Hello @reef-building,

At the last plenary meeting we had a brief discussion about the fact that the architects sometimes indicate that the site is a bit too small for our programme.

This created some confusion, so I put some numbers in an Excel to see what would be the lowest we could go in terms of buildable square meters. It is saved in Team Building > Scouting exercise > Buildable area estimation (internal link).

The essence is this:

- The architects work with a benchmark of 3294 m² buildable, which would be 25 units of 90 m² net.
- If we go for 25 units of 80 m² net, the number goes down to 2928 m².
- If we go for 20 units of 80 m² net (lower end of the Blueprint), the number goes down to 2342 m².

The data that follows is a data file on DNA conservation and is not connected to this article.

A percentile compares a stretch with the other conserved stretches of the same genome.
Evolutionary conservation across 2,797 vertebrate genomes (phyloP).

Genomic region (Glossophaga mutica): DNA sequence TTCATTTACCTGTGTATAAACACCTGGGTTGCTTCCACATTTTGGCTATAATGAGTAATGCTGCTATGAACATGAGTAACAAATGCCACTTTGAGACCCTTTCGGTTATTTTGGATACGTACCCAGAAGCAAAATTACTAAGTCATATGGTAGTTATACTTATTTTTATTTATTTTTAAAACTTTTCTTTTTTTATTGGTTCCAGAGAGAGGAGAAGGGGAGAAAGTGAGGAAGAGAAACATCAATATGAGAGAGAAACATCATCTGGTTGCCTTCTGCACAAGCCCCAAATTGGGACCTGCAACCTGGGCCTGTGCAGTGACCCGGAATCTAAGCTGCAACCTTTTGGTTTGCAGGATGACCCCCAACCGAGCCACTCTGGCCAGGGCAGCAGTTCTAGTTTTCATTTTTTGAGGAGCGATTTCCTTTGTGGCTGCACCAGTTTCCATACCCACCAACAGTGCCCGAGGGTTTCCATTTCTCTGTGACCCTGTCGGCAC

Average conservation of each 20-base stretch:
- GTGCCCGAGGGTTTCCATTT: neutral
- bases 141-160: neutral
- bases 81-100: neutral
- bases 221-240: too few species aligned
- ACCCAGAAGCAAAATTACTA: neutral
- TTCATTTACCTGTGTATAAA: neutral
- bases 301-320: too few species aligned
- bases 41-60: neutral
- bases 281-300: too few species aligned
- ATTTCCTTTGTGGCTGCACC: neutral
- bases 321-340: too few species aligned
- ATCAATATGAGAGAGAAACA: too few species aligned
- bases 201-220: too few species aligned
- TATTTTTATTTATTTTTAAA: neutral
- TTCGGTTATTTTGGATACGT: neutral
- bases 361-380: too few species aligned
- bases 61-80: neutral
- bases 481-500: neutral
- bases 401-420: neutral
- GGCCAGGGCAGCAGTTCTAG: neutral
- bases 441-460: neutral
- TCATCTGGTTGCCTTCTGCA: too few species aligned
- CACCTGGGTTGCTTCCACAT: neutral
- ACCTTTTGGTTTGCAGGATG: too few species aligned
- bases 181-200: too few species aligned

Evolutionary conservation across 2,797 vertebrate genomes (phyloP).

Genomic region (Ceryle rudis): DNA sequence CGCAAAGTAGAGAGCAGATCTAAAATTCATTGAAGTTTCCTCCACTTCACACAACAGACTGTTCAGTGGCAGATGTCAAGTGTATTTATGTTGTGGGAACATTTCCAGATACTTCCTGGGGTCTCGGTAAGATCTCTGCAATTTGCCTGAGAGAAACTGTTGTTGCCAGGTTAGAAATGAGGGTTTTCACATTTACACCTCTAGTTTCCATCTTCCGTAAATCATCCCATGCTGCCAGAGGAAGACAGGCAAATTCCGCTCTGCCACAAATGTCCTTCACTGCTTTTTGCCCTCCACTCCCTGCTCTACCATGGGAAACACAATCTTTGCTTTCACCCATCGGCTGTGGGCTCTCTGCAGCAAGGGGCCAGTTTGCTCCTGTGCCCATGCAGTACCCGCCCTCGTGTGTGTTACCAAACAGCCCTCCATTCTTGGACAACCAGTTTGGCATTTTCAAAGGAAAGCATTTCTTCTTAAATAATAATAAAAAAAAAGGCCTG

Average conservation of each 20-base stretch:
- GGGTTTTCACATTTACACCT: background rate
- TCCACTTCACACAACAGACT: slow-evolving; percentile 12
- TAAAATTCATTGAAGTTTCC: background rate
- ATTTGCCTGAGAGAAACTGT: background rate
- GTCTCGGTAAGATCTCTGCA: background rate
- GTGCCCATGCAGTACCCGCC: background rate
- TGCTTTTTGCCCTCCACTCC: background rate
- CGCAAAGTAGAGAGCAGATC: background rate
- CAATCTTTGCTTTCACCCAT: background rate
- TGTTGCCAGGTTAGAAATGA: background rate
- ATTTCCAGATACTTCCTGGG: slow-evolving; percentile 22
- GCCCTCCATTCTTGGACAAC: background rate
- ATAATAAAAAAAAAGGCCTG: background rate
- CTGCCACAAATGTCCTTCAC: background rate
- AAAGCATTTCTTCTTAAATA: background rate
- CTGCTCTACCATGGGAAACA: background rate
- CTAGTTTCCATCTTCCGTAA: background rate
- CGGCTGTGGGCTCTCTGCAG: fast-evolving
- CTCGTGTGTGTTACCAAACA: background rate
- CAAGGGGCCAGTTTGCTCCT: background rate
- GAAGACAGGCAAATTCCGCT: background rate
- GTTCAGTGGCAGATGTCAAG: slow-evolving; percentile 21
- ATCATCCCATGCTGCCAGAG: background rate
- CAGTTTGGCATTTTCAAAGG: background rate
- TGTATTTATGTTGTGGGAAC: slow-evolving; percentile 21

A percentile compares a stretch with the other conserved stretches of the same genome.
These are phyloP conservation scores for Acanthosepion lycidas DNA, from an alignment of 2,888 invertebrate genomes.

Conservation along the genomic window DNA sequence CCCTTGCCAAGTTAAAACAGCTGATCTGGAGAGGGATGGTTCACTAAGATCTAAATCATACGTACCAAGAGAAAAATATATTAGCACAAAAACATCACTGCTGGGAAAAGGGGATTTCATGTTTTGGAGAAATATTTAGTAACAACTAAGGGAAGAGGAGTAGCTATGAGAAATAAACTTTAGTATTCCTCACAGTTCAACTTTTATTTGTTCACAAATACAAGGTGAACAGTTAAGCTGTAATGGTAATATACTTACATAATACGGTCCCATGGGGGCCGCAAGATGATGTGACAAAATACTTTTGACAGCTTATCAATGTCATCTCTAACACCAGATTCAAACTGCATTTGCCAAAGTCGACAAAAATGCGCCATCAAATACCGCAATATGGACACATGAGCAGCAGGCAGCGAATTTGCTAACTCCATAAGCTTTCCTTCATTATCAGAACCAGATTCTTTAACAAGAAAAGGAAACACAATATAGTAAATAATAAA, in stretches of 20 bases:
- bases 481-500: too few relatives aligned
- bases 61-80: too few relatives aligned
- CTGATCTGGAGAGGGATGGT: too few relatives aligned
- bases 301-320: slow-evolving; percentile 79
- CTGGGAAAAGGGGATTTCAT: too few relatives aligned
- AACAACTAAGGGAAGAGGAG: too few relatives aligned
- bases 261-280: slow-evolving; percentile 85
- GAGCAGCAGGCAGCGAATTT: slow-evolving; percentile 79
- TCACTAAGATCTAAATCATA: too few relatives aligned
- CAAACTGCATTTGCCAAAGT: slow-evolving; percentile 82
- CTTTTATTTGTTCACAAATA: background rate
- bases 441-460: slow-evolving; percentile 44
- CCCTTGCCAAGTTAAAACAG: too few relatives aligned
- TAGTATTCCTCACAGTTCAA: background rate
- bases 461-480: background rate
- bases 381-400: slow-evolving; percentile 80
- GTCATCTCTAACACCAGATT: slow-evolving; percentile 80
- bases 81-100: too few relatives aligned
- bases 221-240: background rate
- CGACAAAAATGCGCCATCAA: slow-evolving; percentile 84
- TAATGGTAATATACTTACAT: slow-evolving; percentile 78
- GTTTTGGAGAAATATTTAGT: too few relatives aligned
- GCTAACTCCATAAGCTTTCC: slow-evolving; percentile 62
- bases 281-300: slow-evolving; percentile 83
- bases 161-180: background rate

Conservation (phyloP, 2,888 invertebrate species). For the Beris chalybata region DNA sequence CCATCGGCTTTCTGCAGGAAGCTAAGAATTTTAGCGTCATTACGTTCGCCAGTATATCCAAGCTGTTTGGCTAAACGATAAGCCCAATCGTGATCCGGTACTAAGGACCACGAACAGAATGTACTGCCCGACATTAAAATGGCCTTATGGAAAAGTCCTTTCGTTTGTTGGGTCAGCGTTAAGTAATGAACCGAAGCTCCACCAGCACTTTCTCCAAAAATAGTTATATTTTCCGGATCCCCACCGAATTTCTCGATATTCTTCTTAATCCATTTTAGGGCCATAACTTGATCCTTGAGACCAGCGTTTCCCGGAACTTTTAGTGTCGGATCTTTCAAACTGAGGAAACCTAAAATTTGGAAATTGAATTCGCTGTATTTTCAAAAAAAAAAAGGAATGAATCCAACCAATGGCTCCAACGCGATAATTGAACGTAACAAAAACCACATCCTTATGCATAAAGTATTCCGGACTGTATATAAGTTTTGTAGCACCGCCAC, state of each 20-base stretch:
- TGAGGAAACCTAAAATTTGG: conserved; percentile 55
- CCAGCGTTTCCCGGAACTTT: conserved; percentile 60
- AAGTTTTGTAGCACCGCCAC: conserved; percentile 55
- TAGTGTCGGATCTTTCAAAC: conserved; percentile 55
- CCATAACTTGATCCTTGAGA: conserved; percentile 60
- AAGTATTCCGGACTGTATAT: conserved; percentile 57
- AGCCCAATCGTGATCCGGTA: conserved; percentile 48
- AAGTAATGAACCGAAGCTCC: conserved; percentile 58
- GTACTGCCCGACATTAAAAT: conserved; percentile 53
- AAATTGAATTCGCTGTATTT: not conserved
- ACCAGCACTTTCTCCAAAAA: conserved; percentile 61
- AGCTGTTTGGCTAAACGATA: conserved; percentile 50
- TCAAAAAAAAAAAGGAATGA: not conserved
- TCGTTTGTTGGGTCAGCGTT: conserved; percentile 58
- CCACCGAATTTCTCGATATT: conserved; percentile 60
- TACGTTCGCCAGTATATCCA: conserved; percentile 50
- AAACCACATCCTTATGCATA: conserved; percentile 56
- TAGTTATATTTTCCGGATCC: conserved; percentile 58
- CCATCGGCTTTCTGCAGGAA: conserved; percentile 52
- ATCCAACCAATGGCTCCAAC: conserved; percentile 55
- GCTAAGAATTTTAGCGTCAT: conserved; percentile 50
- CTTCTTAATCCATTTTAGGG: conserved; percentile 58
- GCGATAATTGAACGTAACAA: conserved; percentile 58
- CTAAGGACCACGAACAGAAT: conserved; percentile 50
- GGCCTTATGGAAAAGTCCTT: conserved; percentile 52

- If we go for 18 units of 80 m² (Blueprint with a 10% error margin), the number goes down to 2108 m².

*(patting myself on the back for my successful numerical juggling )*

So when they say “it does not fit your programme”, these are the numbers we can use to put this into perspective.

These numbers say nothing about the financial implications, which is something that is done in each and every feasibility study. The bottomline (as explained by Alberto below) is this: the lower the number of square meters and the lower the number of floors, the higher the number of fixed costs we have to divide among us, hence the higher the price per square meter. That doesn’t mean we should discard these sites rightaway though. We can do a first estimate ourselves, but normally the feasibility study should unveil, well, if a site is feasible for us.

I’m moving two (earlier) posts from the Team Building thread here, because I believe this is something we need to be able to find back without too much trouble.